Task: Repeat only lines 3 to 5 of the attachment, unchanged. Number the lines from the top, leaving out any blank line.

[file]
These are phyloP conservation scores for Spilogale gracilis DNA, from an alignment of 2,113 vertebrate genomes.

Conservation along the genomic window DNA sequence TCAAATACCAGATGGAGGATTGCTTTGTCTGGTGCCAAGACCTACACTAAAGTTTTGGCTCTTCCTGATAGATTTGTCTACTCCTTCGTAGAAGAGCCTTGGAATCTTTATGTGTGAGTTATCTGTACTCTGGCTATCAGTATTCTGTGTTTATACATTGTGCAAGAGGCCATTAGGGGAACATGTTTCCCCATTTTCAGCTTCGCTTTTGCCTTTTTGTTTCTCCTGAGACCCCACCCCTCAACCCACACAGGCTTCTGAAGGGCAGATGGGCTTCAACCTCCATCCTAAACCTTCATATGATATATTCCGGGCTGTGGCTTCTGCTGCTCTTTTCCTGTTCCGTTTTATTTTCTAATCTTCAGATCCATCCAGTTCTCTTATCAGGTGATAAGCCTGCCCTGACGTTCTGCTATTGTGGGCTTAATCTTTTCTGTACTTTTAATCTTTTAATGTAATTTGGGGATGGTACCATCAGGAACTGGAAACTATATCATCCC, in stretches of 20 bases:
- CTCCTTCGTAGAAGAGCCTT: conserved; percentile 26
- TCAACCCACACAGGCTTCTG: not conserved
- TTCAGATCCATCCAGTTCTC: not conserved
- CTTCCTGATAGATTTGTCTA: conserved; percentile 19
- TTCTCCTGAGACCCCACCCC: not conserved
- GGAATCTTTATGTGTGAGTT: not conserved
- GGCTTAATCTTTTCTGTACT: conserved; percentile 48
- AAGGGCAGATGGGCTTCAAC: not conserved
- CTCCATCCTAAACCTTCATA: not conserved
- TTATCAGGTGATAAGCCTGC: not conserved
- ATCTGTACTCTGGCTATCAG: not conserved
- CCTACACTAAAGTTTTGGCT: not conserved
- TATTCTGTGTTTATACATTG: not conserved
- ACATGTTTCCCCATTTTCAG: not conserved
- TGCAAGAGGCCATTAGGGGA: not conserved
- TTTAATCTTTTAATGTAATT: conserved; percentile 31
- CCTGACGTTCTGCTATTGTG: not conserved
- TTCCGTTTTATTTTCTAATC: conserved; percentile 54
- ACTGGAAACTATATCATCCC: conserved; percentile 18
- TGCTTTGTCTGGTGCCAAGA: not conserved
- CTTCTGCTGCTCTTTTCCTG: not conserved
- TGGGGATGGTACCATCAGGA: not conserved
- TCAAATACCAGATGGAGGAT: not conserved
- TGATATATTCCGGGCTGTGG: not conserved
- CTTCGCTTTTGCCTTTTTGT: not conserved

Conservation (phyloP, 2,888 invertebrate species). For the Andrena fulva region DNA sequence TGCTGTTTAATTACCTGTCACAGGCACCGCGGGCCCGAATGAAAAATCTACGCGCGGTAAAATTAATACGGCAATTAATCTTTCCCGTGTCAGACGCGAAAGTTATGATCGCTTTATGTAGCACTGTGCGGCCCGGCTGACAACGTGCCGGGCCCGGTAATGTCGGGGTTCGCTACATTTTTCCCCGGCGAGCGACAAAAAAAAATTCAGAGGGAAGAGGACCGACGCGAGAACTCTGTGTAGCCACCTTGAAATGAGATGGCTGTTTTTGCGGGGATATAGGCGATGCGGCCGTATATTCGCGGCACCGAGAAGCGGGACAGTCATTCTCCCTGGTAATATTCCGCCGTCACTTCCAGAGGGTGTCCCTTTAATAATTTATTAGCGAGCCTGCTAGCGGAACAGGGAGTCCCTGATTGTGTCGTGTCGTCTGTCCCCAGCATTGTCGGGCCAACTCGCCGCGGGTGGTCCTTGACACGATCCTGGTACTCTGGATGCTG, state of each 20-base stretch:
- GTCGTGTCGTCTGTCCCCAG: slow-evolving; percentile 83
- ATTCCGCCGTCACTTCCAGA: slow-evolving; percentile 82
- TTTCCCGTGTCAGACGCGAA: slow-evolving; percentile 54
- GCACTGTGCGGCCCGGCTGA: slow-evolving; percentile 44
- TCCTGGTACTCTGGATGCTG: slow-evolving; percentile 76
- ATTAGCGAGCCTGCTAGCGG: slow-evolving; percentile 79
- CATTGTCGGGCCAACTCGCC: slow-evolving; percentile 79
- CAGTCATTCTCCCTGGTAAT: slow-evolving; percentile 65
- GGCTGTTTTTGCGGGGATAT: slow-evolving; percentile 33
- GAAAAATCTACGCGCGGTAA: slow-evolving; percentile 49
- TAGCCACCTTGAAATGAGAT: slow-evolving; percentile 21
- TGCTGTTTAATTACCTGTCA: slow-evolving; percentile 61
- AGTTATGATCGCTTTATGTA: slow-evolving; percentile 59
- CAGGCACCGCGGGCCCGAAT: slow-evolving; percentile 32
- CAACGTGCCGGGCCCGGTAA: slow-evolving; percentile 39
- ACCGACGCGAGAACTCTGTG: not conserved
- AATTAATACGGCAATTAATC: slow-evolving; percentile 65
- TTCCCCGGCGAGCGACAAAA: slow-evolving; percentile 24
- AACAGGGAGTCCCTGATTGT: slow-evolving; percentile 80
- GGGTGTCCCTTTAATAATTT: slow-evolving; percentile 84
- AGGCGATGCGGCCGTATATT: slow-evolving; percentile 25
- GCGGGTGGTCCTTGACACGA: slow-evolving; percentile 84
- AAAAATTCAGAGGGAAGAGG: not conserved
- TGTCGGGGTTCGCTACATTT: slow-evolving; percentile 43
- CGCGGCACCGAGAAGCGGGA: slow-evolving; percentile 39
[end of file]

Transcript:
- CTCCTTCGTAGAAGAGCCTT: conserved; percentile 26
- TCAACCCACACAGGCTTCTG: not conserved
- TTCAGATCCATCCAGTTCTC: not conserved